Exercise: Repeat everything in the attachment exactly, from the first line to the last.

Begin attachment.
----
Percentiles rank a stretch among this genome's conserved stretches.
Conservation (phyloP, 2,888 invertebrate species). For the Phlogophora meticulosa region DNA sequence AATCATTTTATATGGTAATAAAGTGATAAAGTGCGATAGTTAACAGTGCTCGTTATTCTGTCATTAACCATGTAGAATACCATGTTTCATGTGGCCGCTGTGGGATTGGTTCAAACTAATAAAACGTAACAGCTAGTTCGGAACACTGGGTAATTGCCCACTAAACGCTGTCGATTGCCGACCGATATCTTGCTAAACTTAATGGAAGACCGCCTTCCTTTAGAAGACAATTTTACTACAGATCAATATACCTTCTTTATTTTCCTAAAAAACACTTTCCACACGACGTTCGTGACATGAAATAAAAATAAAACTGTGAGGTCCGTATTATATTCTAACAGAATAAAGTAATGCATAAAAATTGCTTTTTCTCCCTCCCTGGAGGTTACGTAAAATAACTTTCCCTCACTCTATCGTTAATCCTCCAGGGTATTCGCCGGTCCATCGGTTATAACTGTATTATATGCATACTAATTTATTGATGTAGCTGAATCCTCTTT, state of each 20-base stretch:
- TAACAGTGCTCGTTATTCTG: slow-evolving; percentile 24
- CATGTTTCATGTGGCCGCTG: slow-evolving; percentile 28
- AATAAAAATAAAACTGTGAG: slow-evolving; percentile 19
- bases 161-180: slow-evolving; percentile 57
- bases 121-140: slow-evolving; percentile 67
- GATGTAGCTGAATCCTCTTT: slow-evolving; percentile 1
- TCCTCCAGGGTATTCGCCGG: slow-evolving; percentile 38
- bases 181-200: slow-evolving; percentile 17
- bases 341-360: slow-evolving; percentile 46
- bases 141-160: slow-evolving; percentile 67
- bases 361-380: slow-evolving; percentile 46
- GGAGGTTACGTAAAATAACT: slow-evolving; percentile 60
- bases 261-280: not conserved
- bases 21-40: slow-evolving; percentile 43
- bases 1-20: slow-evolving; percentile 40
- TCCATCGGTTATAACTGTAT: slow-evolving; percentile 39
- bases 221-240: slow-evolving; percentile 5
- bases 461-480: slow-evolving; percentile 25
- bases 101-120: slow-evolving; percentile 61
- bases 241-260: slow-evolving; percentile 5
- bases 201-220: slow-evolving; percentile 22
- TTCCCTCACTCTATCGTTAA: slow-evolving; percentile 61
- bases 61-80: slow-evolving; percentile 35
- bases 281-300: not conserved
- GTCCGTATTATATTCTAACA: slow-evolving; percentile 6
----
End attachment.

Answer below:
Percentiles rank a stretch among this genome's conserved stretches.
Conservation (phyloP, 2,888 invertebrate species). For the Phlogophora meticulosa region DNA sequence AATCATTTTATATGGTAATAAAGTGATAAAGTGCGATAGTTAACAGTGCTCGTTATTCTGTCATTAACCATGTAGAATACCATGTTTCATGTGGCCGCTGTGGGATTGGTTCAAACTAATAAAACGTAACAGCTAGTTCGGAACACTGGGTAATTGCCCACTAAACGCTGTCGATTGCCGACCGATATCTTGCTAAACTTAATGGAAGACCGCCTTCCTTTAGAAGACAATTTTACTACAGATCAATATACCTTCTTTATTTTCCTAAAAAACACTTTCCACACGACGTTCGTGACATGAAATAAAAATAAAACTGTGAGGTCCGTATTATATTCTAACAGAATAAAGTAATGCATAAAAATTGCTTTTTCTCCCTCCCTGGAGGTTACGTAAAATAACTTTCCCTCACTCTATCGTTAATCCTCCAGGGTATTCGCCGGTCCATCGGTTATAACTGTATTATATGCATACTAATTTATTGATGTAGCTGAATCCTCTTT, state of each 20-base stretch:
- TAACAGTGCTCGTTATTCTG: slow-evolving; percentile 24
- CATGTTTCATGTGGCCGCTG: slow-evolving; percentile 28
- AATAAAAATAAAACTGTGAG: slow-evolving; percentile 19
- bases 161-180: slow-evolving; percentile 57
- bases 121-140: slow-evolving; percentile 67
- GATGTAGCTGAATCCTCTTT: slow-evolving; percentile 1
- TCCTCCAGGGTATTCGCCGG: slow-evolving; percentile 38
- bases 181-200: slow-evolving; percentile 17
- bases 341-360: slow-evolving; percentile 46
- bases 141-160: slow-evolving; percentile 67
- bases 361-380: slow-evolving; percentile 46
- GGAGGTTACGTAAAATAACT: slow-evolving; percentile 60
- bases 261-280: not conserved
- bases 21-40: slow-evolving; percentile 43
- bases 1-20: slow-evolving; percentile 40
- TCCATCGGTTATAACTGTAT: slow-evolving; percentile 39
- bases 221-240: slow-evolving; percentile 5
- bases 461-480: slow-evolving; percentile 25
- bases 101-120: slow-evolving; percentile 61
- bases 241-260: slow-evolving; percentile 5
- bases 201-220: slow-evolving; percentile 22
- TTCCCTCACTCTATCGTTAA: slow-evolving; percentile 61
- bases 61-80: slow-evolving; percentile 35
- bases 281-300: not conserved
- GTCCGTATTATATTCTAACA: slow-evolving; percentile 6